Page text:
To ensure that your business processes actually help rather than hurt your business, make sure you avoid these five common mistakes.
Mistake #1: No Overall Model, Only Details
It’s common for people to only focus on the details of how to perform specific tasks. Unfortunately, if your business processes don’t have an overall model or goal, the details will be disjointed and inappropriately applied by staff.
Every business process should be part of a bigger business model or philosophy. The process is the “how” of running a bigger system. Just having a bunch of “hows” without a “why” is a recipe for disaster.
Mistake #2: The Processes Are Technology Based
Great businesses use technology. Writing businesses for technology is important. That said, if your processes are completely reliant on technology to work, then you’re laying a very weak foundation.
Let’s say you have an expense tracking process. The process should focus on the step by steps of tracking expenses, rather than the software itself. That way if the software ever fails or if you ever switch to a new system, your employees will know how to perform the actual tasks, rather than just push the right buttons.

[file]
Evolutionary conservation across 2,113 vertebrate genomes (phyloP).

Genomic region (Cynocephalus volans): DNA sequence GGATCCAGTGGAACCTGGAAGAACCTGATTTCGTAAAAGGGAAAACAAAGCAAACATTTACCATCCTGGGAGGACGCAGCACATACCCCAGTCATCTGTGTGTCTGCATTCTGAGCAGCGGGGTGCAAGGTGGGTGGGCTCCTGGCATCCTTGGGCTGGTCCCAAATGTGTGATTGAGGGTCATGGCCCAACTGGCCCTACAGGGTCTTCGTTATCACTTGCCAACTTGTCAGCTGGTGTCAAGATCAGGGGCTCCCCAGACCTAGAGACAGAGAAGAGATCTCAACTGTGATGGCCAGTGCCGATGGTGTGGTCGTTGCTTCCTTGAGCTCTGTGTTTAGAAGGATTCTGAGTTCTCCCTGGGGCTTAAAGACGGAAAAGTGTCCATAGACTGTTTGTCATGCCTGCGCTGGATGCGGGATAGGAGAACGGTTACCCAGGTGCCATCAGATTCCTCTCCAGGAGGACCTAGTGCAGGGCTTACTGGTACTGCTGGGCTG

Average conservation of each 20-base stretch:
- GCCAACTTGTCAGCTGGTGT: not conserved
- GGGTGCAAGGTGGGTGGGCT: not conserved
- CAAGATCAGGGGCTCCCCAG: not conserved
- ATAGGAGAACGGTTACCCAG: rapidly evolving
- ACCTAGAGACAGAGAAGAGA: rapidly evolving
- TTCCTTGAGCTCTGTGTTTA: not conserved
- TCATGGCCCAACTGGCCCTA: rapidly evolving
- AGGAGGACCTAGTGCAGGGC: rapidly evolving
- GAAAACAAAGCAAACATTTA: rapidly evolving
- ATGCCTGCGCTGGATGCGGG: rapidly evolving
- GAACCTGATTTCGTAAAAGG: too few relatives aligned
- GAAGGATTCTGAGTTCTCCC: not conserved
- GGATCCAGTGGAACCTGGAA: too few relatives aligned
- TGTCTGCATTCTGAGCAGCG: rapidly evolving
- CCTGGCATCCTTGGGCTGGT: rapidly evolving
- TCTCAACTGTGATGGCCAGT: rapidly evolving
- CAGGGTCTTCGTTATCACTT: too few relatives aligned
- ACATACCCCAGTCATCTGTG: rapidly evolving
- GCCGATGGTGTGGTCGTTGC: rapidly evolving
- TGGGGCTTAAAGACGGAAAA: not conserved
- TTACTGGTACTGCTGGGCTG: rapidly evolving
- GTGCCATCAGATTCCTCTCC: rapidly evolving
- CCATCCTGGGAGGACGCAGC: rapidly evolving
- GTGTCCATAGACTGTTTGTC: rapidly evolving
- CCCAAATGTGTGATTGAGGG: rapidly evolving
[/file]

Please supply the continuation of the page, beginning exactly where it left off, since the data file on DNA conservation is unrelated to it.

Mistake #3: Not Enough Details
Your business process documentation should be detailed enough that a person new to the job could operate the process with a little guidance.
It’s common for people who’re competent in a task to write documentation for others in a way that could only be done by people who also have competence in that task.
Instead, documentation should be written in a very step by step manner. It should be written for a new trainee, not for someone who’s more experienced.
Mistake #4: Documenting Untested Processes
Not everything in your business should be documented. In fact, you should only document a process once it’s been proven and refined to its most efficient form.
If you spend time documenting processes that haven’t been proven to work yet, you’ll spend a lot of time documenting things and then throwing them out.
Documentation should be done to help train people on things that work. Wait until your processes are proven before doing this.
Mistake #5: Neglecting Human Relationships
Finally, remember that processes often involve human beings.
Say you have a process for handling fulfillment when you’re shipping a new product. The documentation might cover how you handle order volume, how to get samples from fulfillment and so on. However, the documentation might not include how to actually interface with the people who run your fulfillment house.
The human element in processes is a crucial element. Make sure you’re not neglecting it.